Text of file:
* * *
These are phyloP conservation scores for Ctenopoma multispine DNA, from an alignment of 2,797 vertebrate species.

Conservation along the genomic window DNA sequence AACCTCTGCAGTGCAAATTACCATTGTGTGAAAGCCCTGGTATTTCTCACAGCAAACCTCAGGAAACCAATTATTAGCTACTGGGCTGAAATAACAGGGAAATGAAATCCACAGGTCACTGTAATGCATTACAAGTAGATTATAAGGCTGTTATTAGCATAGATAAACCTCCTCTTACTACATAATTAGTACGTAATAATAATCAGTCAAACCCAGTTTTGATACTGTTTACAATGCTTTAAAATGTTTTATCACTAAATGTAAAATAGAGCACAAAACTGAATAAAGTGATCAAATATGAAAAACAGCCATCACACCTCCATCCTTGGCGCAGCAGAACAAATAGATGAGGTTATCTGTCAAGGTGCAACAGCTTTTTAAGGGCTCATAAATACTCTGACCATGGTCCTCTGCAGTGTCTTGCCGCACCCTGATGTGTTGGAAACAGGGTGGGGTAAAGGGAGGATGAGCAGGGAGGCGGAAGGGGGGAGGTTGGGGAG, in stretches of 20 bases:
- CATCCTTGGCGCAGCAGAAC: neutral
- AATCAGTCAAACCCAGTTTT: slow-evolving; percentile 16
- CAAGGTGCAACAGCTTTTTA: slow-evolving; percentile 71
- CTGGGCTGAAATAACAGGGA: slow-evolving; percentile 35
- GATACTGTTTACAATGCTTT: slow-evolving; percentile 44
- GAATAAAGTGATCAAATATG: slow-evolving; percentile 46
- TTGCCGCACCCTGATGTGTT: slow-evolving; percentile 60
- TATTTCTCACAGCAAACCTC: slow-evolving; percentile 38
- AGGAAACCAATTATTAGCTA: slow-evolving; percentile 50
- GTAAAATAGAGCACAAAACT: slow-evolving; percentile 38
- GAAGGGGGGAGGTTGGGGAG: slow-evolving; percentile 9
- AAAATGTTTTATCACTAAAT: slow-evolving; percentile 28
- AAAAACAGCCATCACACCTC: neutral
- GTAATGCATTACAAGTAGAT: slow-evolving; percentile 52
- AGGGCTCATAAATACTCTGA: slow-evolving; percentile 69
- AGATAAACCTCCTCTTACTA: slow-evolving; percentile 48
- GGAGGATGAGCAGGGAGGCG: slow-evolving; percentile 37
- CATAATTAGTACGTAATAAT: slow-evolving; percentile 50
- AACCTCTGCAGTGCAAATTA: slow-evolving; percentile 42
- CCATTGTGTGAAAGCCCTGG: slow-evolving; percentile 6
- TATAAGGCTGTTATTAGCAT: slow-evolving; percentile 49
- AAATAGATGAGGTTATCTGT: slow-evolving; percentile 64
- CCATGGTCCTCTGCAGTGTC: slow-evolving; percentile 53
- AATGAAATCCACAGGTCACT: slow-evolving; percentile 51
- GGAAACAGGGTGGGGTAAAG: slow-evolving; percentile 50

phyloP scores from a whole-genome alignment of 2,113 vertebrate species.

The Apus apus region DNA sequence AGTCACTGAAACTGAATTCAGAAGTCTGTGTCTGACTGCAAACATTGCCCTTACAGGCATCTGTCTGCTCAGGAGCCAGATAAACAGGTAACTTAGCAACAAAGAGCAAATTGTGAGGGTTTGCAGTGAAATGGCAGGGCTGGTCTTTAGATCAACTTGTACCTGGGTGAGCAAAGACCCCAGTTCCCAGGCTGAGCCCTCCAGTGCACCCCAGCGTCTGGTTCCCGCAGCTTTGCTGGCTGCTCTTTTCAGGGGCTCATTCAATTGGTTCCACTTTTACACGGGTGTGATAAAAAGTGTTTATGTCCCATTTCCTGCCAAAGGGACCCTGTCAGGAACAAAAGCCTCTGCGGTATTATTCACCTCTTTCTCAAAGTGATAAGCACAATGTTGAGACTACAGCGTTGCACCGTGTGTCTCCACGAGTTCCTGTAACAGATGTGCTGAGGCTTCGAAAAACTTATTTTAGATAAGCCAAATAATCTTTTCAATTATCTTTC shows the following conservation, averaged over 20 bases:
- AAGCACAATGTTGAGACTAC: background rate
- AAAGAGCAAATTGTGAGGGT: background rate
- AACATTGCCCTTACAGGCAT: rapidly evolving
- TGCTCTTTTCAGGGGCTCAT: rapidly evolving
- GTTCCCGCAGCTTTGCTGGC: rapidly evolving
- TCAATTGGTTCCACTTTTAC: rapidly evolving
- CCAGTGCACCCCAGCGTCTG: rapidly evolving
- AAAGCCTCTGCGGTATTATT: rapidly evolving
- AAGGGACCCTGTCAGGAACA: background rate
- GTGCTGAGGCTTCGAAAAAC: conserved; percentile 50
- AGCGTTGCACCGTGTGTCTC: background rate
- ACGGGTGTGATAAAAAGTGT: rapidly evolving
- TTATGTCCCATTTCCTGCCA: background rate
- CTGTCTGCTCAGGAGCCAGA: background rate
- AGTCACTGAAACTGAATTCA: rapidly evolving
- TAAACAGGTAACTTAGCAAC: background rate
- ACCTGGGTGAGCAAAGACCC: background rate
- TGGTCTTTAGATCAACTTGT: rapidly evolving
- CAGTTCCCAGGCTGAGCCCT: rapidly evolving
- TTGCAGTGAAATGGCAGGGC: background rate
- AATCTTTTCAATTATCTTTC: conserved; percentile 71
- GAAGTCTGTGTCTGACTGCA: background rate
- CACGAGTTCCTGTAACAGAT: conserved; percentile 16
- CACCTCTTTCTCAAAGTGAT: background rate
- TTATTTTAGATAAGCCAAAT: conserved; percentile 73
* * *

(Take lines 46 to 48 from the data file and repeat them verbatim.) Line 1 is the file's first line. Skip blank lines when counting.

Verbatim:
- ACCTGGGTGAGCAAAGACCC: background rate
- TGGTCTTTAGATCAACTTGT: rapidly evolving
- CAGTTCCCAGGCTGAGCCCT: rapidly evolving